6. Gerhard Richter: Painting

Gerhard Richter: Painting

This beautiful film gives an unprecedented insight into the artistic process of Gerhard Richter, one of the best-selling artists in the world today. Through mesmerising behind-the-scenes footage of Richter in his studio and exclusive interviews with the artist and some of his contemporaries and critics, a rich and well-rounded portrait of the artist and his creative method emerges. It’s worth watching simply for the breathtaking scenes when Richter is scraping paint across a large canvas, transforming the layer underneath into something utterly magical.

7. Marina Abramovic: The Artist is Present

Marina Abramovic: The Artist is Present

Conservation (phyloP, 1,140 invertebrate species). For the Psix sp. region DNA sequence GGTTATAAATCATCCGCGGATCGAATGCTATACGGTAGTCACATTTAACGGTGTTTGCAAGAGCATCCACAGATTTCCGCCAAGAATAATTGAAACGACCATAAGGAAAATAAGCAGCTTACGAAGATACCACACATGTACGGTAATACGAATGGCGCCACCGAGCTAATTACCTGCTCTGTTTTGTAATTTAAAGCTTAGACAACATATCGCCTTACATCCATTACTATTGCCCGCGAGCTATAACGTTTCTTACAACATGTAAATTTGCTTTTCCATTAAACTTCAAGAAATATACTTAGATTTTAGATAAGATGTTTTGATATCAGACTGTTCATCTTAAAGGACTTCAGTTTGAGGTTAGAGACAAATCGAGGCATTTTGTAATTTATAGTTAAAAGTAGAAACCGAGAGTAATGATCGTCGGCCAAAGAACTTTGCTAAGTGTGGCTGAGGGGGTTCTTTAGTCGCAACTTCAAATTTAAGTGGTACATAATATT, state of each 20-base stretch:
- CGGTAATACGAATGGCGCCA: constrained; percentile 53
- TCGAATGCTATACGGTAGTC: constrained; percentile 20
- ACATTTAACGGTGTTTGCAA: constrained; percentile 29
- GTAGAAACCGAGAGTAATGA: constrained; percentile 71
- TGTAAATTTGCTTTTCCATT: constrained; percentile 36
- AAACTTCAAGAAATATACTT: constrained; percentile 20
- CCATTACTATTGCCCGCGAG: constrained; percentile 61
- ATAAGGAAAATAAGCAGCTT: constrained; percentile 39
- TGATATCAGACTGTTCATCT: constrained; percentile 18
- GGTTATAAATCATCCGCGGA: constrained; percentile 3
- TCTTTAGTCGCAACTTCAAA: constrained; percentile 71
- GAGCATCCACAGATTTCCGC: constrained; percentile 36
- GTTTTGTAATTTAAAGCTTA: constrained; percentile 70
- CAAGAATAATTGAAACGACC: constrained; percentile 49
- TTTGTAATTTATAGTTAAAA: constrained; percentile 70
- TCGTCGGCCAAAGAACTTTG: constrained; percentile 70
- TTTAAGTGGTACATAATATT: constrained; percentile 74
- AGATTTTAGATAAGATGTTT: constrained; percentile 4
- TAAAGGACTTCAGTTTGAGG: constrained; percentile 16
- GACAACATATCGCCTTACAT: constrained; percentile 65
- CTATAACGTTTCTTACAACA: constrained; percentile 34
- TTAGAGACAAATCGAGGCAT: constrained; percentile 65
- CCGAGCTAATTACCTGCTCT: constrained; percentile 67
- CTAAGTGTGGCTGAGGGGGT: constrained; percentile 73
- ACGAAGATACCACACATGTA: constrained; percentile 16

Marina Abramovic is arguably the most famous performance artist – perhaps ever. ‘Marina Abramovic: The Artist is Present’ traces the performance art star and her journey while preparing her large retrospective of the same name at the MoMA in 2010. The pièce de resistance of this exhibit was, of course, Abramovic’s endurance performance piece in which she sat for seven and a half hours every day for three months in the main hall of the MoMA, inviting anyone who was interested to sit opposite her and lock eyes with her. The movie explores the nature of performance art and Abramovic’s important role as the ‘grandmother’ of the movement, as well as questions such as ‘why is this art?’ A gripping piece of work that guides the viewer through the life and art of the queen of performance art.

8. National Gallery

National Gallery